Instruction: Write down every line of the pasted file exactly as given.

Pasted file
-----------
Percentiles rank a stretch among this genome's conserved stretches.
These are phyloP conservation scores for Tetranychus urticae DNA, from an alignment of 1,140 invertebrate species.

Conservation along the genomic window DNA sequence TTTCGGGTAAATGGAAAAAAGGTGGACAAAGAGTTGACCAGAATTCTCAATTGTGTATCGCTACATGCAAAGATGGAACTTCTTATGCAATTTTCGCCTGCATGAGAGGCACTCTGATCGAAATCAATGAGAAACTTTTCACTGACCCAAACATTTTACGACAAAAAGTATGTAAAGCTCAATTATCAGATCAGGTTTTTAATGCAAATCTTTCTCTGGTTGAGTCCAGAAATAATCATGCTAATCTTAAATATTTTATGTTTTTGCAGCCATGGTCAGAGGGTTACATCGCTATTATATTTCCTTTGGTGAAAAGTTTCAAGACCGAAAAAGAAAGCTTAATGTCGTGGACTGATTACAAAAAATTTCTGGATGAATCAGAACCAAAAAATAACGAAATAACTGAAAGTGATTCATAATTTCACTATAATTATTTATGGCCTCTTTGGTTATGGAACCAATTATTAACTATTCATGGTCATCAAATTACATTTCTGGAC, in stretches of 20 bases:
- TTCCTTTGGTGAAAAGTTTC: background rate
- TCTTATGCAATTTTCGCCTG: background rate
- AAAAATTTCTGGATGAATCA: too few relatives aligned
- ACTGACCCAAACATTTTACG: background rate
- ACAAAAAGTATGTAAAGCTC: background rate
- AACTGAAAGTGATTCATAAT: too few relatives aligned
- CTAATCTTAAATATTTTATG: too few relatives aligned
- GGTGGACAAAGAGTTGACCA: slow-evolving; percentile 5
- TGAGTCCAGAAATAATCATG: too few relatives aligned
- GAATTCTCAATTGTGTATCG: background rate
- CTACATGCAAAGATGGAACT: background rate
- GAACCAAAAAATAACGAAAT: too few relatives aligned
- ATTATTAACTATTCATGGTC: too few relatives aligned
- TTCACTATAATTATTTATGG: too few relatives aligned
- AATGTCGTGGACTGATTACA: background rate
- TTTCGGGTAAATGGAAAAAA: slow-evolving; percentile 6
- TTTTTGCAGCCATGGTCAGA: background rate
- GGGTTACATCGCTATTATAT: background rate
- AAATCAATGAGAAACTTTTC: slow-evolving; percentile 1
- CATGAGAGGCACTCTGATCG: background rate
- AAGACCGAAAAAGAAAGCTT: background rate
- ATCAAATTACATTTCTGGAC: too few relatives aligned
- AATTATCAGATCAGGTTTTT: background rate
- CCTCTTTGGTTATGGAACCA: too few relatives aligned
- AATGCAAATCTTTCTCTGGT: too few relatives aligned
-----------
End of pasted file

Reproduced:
Percentiles rank a stretch among this genome's conserved stretches.
These are phyloP conservation scores for Tetranychus urticae DNA, from an alignment of 1,140 invertebrate species.

Conservation along the genomic window DNA sequence TTTCGGGTAAATGGAAAAAAGGTGGACAAAGAGTTGACCAGAATTCTCAATTGTGTATCGCTACATGCAAAGATGGAACTTCTTATGCAATTTTCGCCTGCATGAGAGGCACTCTGATCGAAATCAATGAGAAACTTTTCACTGACCCAAACATTTTACGACAAAAAGTATGTAAAGCTCAATTATCAGATCAGGTTTTTAATGCAAATCTTTCTCTGGTTGAGTCCAGAAATAATCATGCTAATCTTAAATATTTTATGTTTTTGCAGCCATGGTCAGAGGGTTACATCGCTATTATATTTCCTTTGGTGAAAAGTTTCAAGACCGAAAAAGAAAGCTTAATGTCGTGGACTGATTACAAAAAATTTCTGGATGAATCAGAACCAAAAAATAACGAAATAACTGAAAGTGATTCATAATTTCACTATAATTATTTATGGCCTCTTTGGTTATGGAACCAATTATTAACTATTCATGGTCATCAAATTACATTTCTGGAC, in stretches of 20 bases:
- TTCCTTTGGTGAAAAGTTTC: background rate
- TCTTATGCAATTTTCGCCTG: background rate
- AAAAATTTCTGGATGAATCA: too few relatives aligned
- ACTGACCCAAACATTTTACG: background rate
- ACAAAAAGTATGTAAAGCTC: background rate
- AACTGAAAGTGATTCATAAT: too few relatives aligned
- CTAATCTTAAATATTTTATG: too few relatives aligned
- GGTGGACAAAGAGTTGACCA: slow-evolving; percentile 5
- TGAGTCCAGAAATAATCATG: too few relatives aligned
- GAATTCTCAATTGTGTATCG: background rate
- CTACATGCAAAGATGGAACT: background rate
- GAACCAAAAAATAACGAAAT: too few relatives aligned
- ATTATTAACTATTCATGGTC: too few relatives aligned
- TTCACTATAATTATTTATGG: too few relatives aligned
- AATGTCGTGGACTGATTACA: background rate
- TTTCGGGTAAATGGAAAAAA: slow-evolving; percentile 6
- TTTTTGCAGCCATGGTCAGA: background rate
- GGGTTACATCGCTATTATAT: background rate
- AAATCAATGAGAAACTTTTC: slow-evolving; percentile 1
- CATGAGAGGCACTCTGATCG: background rate
- AAGACCGAAAAAGAAAGCTT: background rate
- ATCAAATTACATTTCTGGAC: too few relatives aligned
- AATTATCAGATCAGGTTTTT: background rate
- CCTCTTTGGTTATGGAACCA: too few relatives aligned
- AATGCAAATCTTTCTCTGGT: too few relatives aligned